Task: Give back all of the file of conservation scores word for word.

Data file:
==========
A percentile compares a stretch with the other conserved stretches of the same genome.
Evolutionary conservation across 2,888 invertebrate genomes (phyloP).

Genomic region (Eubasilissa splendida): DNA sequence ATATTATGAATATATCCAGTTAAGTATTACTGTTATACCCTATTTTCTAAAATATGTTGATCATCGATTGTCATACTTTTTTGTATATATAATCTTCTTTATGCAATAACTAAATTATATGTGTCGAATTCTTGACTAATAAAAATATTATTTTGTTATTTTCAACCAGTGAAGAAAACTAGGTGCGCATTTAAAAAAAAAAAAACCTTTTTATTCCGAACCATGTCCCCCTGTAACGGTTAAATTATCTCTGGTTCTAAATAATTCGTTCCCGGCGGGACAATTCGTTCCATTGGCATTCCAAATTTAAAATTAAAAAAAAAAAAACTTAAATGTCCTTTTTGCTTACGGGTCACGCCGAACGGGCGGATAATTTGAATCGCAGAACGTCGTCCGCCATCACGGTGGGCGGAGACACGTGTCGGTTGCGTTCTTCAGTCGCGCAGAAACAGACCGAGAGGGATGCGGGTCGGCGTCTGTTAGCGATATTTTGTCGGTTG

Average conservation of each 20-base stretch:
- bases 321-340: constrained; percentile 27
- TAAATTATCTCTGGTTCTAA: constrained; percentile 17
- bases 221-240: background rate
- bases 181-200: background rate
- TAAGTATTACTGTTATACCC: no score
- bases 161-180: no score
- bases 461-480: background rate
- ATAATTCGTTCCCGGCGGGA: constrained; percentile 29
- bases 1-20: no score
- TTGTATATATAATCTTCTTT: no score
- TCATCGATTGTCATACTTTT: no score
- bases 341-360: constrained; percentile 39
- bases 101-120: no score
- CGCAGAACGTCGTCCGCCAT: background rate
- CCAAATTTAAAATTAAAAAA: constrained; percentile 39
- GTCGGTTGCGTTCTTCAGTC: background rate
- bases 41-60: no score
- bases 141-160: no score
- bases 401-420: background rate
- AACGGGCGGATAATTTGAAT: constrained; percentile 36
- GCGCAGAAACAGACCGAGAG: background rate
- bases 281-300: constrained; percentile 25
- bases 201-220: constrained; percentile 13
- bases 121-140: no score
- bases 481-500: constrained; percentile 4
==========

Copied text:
A percentile compares a stretch with the other conserved stretches of the same genome.
Evolutionary conservation across 2,888 invertebrate genomes (phyloP).

Genomic region (Eubasilissa splendida): DNA sequence ATATTATGAATATATCCAGTTAAGTATTACTGTTATACCCTATTTTCTAAAATATGTTGATCATCGATTGTCATACTTTTTTGTATATATAATCTTCTTTATGCAATAACTAAATTATATGTGTCGAATTCTTGACTAATAAAAATATTATTTTGTTATTTTCAACCAGTGAAGAAAACTAGGTGCGCATTTAAAAAAAAAAAAACCTTTTTATTCCGAACCATGTCCCCCTGTAACGGTTAAATTATCTCTGGTTCTAAATAATTCGTTCCCGGCGGGACAATTCGTTCCATTGGCATTCCAAATTTAAAATTAAAAAAAAAAAAACTTAAATGTCCTTTTTGCTTACGGGTCACGCCGAACGGGCGGATAATTTGAATCGCAGAACGTCGTCCGCCATCACGGTGGGCGGAGACACGTGTCGGTTGCGTTCTTCAGTCGCGCAGAAACAGACCGAGAGGGATGCGGGTCGGCGTCTGTTAGCGATATTTTGTCGGTTG

Average conservation of each 20-base stretch:
- bases 321-340: constrained; percentile 27
- TAAATTATCTCTGGTTCTAA: constrained; percentile 17
- bases 221-240: background rate
- bases 181-200: background rate
- TAAGTATTACTGTTATACCC: no score
- bases 161-180: no score
- bases 461-480: background rate
- ATAATTCGTTCCCGGCGGGA: constrained; percentile 29
- bases 1-20: no score
- TTGTATATATAATCTTCTTT: no score
- TCATCGATTGTCATACTTTT: no score
- bases 341-360: constrained; percentile 39
- bases 101-120: no score
- CGCAGAACGTCGTCCGCCAT: background rate
- CCAAATTTAAAATTAAAAAA: constrained; percentile 39
- GTCGGTTGCGTTCTTCAGTC: background rate
- bases 41-60: no score
- bases 141-160: no score
- bases 401-420: background rate
- AACGGGCGGATAATTTGAAT: constrained; percentile 36
- GCGCAGAAACAGACCGAGAG: background rate
- bases 281-300: constrained; percentile 25
- bases 201-220: constrained; percentile 13
- bases 121-140: no score
- bases 481-500: constrained; percentile 4